When the first gun battle of last three decades unfolded in a marginalised locality of Mujgund, it pushed eight families to a new level of destitution, reports Omer Fayaz
At 11 am, on December 12, 2018, people in Mujgund area had gathered at the encounter site, working tirelessly to clear the debris of houses destroyed in the gunfight that took place four days ago.
The 18-hour-long gunfight had ended with the killing of three militants, leaving two civilians injured. Of the slain Lashkar trio, one was a Pakistani, Ali. The two were locals and minors – Mudasir Parrey, 14 and Saqib Bilal Sheikh, 17. The latter, interestingly, had played a role as an extra in Vishal Bhradwaj’s Haider. In one scene, Vishal shows him celebrating his survival while he jumps out of a heap of corpses. In another one, he is seen visiting a cemetery where people are busy digging new graves.
Located 15 km from Srinagar, Mujgund, is situated along the banks of river Jhelum on Bandipora-Srinagar highway. Having seen no encounter in last three decades, residents of Fisheries Colony didn’t know how it was to be affected by an encounter.
“I remember only two encounters in my lifetime, one each at Panzinara and Bakshi Pora,” recalls Abdul Rahim Dar, 70, who lives in neighbouring Chak Mujgund area. “But it is for the first time an encounter took place in Mujgund and that too of this intensity.”
Ghulam Mohammad Lami, a 60-year-old labourer carries a withering look on his face. Standing wretchedly on the debris of what used to be his one storied home, Lami is sifting through the rubble as if looking for something. His son Showkat, holding a crowbar, is helping in clearing the debris.
“I am left with nothing. I have lost the home that I had built brick-by-brick by selling vegetables on a handcart,” Lami said while giving directions to his son Showkat. A ninth standard student, Showkat looks terrified and is reluctant to share any details. “Every night since the encounter took place, Showkat goes to his uncle’s home to escape the nightmarish reality of the encounter.”
On the front side of the locality turned into wreckage flows an irrigational canal that is bursting with waste and stinks even in cold December days. But the more pungent smell is that of ammunition that still dominates the village atmosphere. On the highway that runs along the canal, commuters stop by either to have a look at the damaged houses or to contribute for rebuilding them.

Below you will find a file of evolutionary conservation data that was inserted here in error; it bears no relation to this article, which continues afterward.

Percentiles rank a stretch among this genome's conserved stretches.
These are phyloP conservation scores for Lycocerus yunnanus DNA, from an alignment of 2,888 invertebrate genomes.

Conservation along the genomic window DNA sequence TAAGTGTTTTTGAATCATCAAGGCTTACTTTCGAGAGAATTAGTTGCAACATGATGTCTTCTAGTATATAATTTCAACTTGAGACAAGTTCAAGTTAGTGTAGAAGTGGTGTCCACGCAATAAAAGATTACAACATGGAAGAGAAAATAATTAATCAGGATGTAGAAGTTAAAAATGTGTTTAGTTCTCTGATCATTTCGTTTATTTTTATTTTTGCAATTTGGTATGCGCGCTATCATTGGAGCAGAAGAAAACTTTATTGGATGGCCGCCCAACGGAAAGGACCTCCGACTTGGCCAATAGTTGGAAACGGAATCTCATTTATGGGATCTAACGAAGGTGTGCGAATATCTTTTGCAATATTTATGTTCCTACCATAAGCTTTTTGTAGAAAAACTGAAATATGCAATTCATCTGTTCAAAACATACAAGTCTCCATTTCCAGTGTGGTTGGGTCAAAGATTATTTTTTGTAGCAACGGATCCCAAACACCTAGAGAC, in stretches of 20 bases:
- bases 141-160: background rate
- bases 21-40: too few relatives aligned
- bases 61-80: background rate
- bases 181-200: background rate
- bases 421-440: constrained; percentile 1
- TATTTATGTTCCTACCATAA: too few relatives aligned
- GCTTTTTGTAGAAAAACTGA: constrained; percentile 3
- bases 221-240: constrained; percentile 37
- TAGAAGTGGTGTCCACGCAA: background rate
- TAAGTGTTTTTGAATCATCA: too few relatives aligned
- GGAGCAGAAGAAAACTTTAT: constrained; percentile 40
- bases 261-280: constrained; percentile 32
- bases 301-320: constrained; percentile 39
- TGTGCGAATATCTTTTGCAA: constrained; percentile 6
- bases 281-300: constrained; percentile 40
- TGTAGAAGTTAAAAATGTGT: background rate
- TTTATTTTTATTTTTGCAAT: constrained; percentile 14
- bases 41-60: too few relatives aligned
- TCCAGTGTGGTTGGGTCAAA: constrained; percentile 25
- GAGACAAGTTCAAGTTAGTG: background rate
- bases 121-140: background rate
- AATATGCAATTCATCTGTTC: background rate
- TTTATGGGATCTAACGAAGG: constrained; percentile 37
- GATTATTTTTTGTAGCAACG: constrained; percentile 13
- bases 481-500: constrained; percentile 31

On the other side of the highway is a muddy lane leading to the house of Abdul Qayoom who has converted it into transit accommodation for the families affected by the encounter. Qayoom lives in the neighbouring Ghat Mohalla, almost 200 meters away. The two storied building is unfurnished; windows covered with yellow tarpaulin and polythene and inside boulders are visible in mud floor. Six of the eight families have been accommodated in the building.
Ghulam Rasool Kachroo, a well-built man in his sixties works as a sand miner in Jhelum River, flowing on the backside of his lost home. His 25-member family was spread over the three of the eight houses in the locality that were gutted in the encounter. When counter-insurgent forces laid siege in the area and residents were asked to evacuate, terrified Kachroo was concerned about his sons Javaid and Ashiq who as per his wife Raja Begum were beaten by forces during the search operation.
Raja Begum, 55, said she had just started praying when forces came into the premises of their house and asked them to evacuate. “I had left the tea to boil on the heater and I had just begun praying when forces barged in our homes asking us to evacuate,” Raja Begum, narrated her ordeal. “I was not even allowed to turn off the heater.” For her, that was the last memory of her home.